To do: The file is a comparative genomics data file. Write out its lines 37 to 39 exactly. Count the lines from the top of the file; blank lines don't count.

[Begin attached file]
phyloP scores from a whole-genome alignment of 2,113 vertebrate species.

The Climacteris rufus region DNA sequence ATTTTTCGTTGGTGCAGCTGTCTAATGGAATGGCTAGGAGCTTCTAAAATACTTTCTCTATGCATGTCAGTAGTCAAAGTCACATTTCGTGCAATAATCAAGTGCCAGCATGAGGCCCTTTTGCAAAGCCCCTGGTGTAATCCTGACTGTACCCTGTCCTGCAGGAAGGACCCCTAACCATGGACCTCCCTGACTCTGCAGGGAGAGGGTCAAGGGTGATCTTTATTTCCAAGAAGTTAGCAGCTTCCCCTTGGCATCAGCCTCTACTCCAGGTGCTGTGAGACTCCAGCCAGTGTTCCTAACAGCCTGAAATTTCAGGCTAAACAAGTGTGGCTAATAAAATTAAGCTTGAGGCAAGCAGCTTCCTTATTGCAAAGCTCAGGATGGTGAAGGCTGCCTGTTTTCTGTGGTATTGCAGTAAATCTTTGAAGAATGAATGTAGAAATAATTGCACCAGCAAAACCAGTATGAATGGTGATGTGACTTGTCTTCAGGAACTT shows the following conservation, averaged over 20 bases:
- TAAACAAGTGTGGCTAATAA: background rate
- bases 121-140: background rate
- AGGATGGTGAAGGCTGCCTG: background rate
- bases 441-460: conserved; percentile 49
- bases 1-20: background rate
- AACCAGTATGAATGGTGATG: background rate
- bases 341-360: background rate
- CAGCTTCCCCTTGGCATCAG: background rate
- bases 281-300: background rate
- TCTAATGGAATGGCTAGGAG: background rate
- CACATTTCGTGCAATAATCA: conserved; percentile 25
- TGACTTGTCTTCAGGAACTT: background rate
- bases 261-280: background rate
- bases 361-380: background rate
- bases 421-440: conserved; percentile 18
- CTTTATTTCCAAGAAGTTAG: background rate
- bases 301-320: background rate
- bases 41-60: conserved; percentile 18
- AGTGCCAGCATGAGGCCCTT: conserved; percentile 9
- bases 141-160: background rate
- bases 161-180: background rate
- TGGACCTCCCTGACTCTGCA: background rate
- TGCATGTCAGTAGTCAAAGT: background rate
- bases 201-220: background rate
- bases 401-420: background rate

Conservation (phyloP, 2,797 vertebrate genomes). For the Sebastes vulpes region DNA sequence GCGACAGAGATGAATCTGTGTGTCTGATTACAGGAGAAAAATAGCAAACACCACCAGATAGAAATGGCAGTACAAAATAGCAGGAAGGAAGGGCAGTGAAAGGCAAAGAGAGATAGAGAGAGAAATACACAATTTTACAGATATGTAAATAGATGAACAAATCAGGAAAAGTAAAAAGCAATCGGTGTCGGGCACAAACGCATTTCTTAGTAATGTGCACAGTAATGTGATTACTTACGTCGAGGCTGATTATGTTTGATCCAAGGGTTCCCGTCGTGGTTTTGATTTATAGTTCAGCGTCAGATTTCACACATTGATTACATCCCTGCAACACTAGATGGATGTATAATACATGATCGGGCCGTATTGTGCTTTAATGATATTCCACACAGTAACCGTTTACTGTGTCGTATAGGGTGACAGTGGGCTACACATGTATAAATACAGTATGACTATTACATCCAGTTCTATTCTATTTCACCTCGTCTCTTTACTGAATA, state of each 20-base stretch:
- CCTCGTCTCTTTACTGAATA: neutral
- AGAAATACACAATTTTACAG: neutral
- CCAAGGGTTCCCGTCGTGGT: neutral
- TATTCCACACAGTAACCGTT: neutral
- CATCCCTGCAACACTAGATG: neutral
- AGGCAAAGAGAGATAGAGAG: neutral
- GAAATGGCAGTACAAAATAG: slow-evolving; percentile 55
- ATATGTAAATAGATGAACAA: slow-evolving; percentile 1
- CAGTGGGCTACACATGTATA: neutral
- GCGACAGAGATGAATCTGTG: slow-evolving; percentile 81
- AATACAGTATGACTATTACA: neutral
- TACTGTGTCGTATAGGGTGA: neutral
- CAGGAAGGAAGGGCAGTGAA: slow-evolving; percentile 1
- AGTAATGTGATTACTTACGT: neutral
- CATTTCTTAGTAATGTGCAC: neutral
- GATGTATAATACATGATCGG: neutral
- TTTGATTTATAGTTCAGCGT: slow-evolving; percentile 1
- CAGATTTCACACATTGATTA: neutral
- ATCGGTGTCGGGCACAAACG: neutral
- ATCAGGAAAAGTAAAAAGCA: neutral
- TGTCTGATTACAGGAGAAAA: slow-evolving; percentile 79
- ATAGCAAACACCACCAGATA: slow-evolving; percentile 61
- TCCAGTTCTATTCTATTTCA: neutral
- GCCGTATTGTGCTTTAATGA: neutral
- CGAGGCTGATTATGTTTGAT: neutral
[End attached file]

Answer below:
- CAGTGGGCTACACATGTATA: neutral
- GCGACAGAGATGAATCTGTG: slow-evolving; percentile 81
- AATACAGTATGACTATTACA: neutral